Center of the Universe? Meh, Bleh or Ewww?

February 7, 2009


google-cloudGoogle is taking an increasingly central role in all of my computing. [Note: Please take a look at a few of my recent posts.]  Here is the quick list:

  • All of my personal email is processed via GMail.  This includes my ISP email that I pull via GMail.  And the introduction of offline capabilities only locks me further into the Google camp.
  • 99% of my searches use Google.
  • I consume 95% of all of my RSS feeds using GReader. The other 5% is processed using Yahoo! Pipes.
  • I use Chrome over 80% of the time. I still use Firefox (for some of the extensions I love). And I still play with both Opera and Safari. But these will dwindle, not grow.
  • I’m beginning  to use Latitude for my location-based activities. I’m not sold on it yet. But Brightkite is going to have a tough time keeping me.
  • I use GTalk as one of several IM ecospheres I routinely frequent for personal communications.  This is even more important as my company will (in all likelihood) interconnect its enterprise IM solution to the public Jabber infrastructure via the GTalk servers.  Personally, I believe that XMPP will soon become the modern-day equivalent to SNMP (the protocol that unified all email systems globally).
  • I’m using iGoogle as a portal to all of these services. The current iGoogle actually has some very nice features.  It has certainly improved greatly in the last two years.  And the integration of GReader and Latitude make it far more compelling than it was a year ago.
  • I used to run this blog on Blogger (a Google asset).  But when I joined Microsoft three years ago, I had to drop Blogger.  Of course, squatters came in and took my old blog address.  So when I left Microsoft, I started to run this blog on WordPress.  Actually, I like WordPress a lot more.  When I transition to a site on my own domain, I will still be using WordPress.  But Blogger (Google) has a huge number of active blog sites.  And the fact that it is a free service will bring people to Blogger and get them hooked on Google tools and Google advertising.
  • Over the past year, Google has been a pivotal player in the Open Social movement.  And they are achieving an even great role in open/federated authentication.  With their work on OpenID, they will be one of the three top players in any federated authentication solution.

It is clear that Google has a huge postition in my universe.  And that position is growing, not shrinking.  With more and more Google assets in common use, there is a defniitve gravitational “pull” associated with these computational bodies.  Indeed, the gravitational well of Google is getting larger and larger.  For example, if I had the spare change for a new phone (and no time left on my current contract), then I think I might pick up a GPhone rather than an iPhone.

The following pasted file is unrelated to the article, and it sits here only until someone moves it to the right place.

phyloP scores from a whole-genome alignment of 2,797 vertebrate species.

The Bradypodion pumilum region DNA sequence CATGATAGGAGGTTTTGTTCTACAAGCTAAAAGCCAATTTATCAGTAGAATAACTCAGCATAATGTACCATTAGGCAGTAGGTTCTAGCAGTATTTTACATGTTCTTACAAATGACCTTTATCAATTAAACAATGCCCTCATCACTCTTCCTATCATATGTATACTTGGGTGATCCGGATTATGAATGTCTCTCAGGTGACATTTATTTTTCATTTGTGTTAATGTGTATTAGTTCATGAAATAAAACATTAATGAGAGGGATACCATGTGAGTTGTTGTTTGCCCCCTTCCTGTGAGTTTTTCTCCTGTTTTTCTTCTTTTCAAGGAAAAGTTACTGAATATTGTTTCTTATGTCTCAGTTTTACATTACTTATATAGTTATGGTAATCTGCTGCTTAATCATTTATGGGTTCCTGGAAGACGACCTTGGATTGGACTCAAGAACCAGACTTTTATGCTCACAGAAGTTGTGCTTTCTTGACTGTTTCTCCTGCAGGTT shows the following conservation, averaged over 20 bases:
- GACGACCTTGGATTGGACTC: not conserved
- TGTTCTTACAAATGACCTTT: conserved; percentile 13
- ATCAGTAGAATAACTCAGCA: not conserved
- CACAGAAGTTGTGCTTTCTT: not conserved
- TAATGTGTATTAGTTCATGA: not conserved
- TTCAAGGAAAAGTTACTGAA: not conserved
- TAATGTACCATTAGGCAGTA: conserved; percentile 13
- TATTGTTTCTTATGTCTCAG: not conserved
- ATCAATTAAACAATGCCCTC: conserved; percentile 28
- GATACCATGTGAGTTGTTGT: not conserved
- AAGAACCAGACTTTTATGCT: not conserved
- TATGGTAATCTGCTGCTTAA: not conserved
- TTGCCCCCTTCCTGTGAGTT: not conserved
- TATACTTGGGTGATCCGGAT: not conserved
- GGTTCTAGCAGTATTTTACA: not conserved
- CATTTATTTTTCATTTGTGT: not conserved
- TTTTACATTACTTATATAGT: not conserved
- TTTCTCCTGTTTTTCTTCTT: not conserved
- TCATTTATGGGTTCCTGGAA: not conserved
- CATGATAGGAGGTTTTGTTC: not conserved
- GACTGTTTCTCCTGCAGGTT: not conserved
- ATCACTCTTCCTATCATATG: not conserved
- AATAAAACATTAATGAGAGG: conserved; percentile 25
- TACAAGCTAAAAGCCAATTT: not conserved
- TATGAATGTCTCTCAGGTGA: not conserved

This is becoming quite reminiscent of the place Microsoft began to take in the early and mid-nineties.  Is Google becoming the next Microsoft? Gosh, I don’t want to be the millionth person to discuss that hypothesis.  But it might be worth looking at Google as the next IBM.  IBM had a lock on an entire platform (the mainframe).  Every decision that was made within the corporate data center had to factor in the current and future blueprints from IBM.  And it sure looks like Google is more and more capable of exerting this kind of influence – especially as cloud-computing evolves into a reality.

At this time, Google is a key vendor of some important client technologies.  And Google is a key player as a vendor of infrastructure services and capabilities.  Google is also a new and increasingly important player in communications. And Google is practially the only player in search-based advertising.

So what’s next for them? Is it hardware? I don’t think so.  They don’t mind specifying standards – like their handling of the GPhone.  They won’t build it – but they’ll design and direct it.  Is it software?  Well, I’d have to answer yes and no.  They will build the software and then distribute it.  But they will do this as a means of providing a platform for ad-based revenue.  And right now, Google is able to monetize all of their software and standards investment via a simple advertising tax they impose on nearly every platform.  Will they focus on services?  Hmmm. That might be interesting.  But I doubt that they have the stomach for that – especially in a market that is shrinking – not growing.

Is Google a Microsoft or an IBM?  Who really knows the answer to that question.  But should Google be watched by federal regulators?  I would have to say yes.  While I don’t think that Google is exercising monopoly power to the disadvatnage of others (either competitors or customers), I do think that they have the means to do so.  But will the current governement (as controlled by the Democratic party) have the stomach to play watchdog over a company that is known to fund many a Deomocratic pet project?  Now there is an interesting question.


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